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  1. Noego's Avatar
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    #1

    Grool

    Hello,

    What is the meaning of "grool" in the following sentence:

    The other two grools nearly had hysterics when we did. I certainly must've been very hard up to even bother with any of them.

    I can't find it anywhere in my dictionaries.

    Thank you for your answers.

  2. beascarpetta's Avatar
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    #2

    Re: Grool

    Quote Originally Posted by Noego View Post
    Hello,

    What is the meaning of "grool" in the following sentence:

    The other two grools nearly had hysterics when we did. I certainly must've been very hard up to even bother with any of them.

    I can't find it anywhere in my dictionaries.

    Thank you for your answers.
    it's taken from Salinger's "Catcher in the Rye", isn't it?

    have a look here for an explanation
    hope this helps.


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    #3

    Re: Grool

    I think it is a reference to creatures in the computer game GROOLS, picture of which attached. It is a derogatory description of the girls. As the quote says, "I must have been very hard up to even bother with them."
    (thank you Snowcake - my first uploaded image!)
    Attached Thumbnails Attached Thumbnails grool.jpg  
    Last edited by David L.; 17-May-2008 at 08:14.

  3. Noego's Avatar
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    #4

    Re: Grool

    Thanks to both of you.

    Yes you are correct. This is indeed from the ''Cather in the Rye''

    But David, about the computer game, I'm not so sure.

    It's just that the story takes place in the 1950's, I'm not sure how advanced computer games were at the time.

    What do you think?

  4. bhaisahab's Avatar
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    #5

    Re: Grool

    Quote Originally Posted by Noego View Post
    Thanks to both of you.

    Yes you are correct. This is indeed from the ''Cather in the Rye''

    But David, about the computer game, I'm not so sure.

    It's just that the story takes place in the 1950's, I'm not sure how advanced computer games were at the time.

    What do you think?
    I don't know the computer game that David L refers to but wouldn't it seem logical that the creator of the game 'borrowed' the word from Salinger?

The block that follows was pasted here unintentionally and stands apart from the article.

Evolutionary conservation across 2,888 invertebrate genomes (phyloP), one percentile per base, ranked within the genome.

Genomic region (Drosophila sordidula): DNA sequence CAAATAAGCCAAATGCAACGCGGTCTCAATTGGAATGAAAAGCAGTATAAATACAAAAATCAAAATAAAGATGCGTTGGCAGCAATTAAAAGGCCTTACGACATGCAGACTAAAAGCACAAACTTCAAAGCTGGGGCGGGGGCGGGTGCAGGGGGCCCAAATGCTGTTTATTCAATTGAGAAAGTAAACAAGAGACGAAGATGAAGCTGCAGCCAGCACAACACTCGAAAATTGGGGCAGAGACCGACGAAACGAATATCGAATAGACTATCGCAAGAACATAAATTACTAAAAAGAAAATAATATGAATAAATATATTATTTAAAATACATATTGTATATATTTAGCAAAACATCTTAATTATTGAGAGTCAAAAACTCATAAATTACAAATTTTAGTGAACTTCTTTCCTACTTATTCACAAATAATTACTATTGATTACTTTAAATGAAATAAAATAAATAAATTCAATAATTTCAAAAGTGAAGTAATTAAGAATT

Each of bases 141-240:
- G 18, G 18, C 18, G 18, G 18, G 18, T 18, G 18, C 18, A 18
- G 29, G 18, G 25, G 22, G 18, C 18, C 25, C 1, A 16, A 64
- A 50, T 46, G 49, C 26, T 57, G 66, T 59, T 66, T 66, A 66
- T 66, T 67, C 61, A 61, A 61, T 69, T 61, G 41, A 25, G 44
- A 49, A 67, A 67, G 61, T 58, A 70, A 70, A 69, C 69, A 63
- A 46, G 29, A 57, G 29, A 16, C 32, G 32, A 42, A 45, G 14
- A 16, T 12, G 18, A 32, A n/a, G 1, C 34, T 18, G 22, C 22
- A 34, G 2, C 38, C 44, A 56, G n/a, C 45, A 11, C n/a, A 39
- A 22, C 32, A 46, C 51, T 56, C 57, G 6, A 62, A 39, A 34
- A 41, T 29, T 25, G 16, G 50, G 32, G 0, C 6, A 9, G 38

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    #6

    Re: Grool

    Anachronistic at least!
    From the sense of the sentence, 'grool' is a derogatory word.
    I wonder if a grool is some ugly mythological creature, like a troll, that both authors draw from?

  5. Noego's Avatar
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    #7

    Re: Grool

    How about this:

    I think, in context, Holden is referring to a pair of girls he doesn't
    find particularly attractive, and they happen to be laughing at him at the
    moment. He hasn't been drinking, so he's not slurring his speech. He's
    probably crossing "girls" with either "ghouls" or "drools" to reflect his
    distaste for these women.
    from the link provided by Beascapperta.


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    #8

    Re: Grool

    I've tracked down this:
    Glossary :Catcher in the Rye

    • pimpy-looking
    resembling a man who is an agent for a prostitute or prostitutes and lives off their earnings.
    • from hunger
    here, unattractive, unfashionable.
    • grool
    here, an unattractive person.

    • Peter Lorre
    (1904–1964) Hungarian by birth, he was a recognizable character actor and movie star in several countries, including the United States.
    • Stork Club or El Morocco
    fashionable New York City nightclubs, where one was more likely to spot celebrities.
    • Tom Collins
    an iced drink made with gin, mixed with soda water, lime or lemon juice, and sugar; typically a summer drink.
    • Radio City Music Hall
    a Manhattan theater featuring films and stage shows, including a lavish Christmas pageant.

    ...but still trying to reference the origin of the word.

  6. Noego's Avatar
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    #9

    Re: Grool

    Hello,

    Where did you find this information, if I may ask?

    It looks very promising.


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    #10

    Re: Grool


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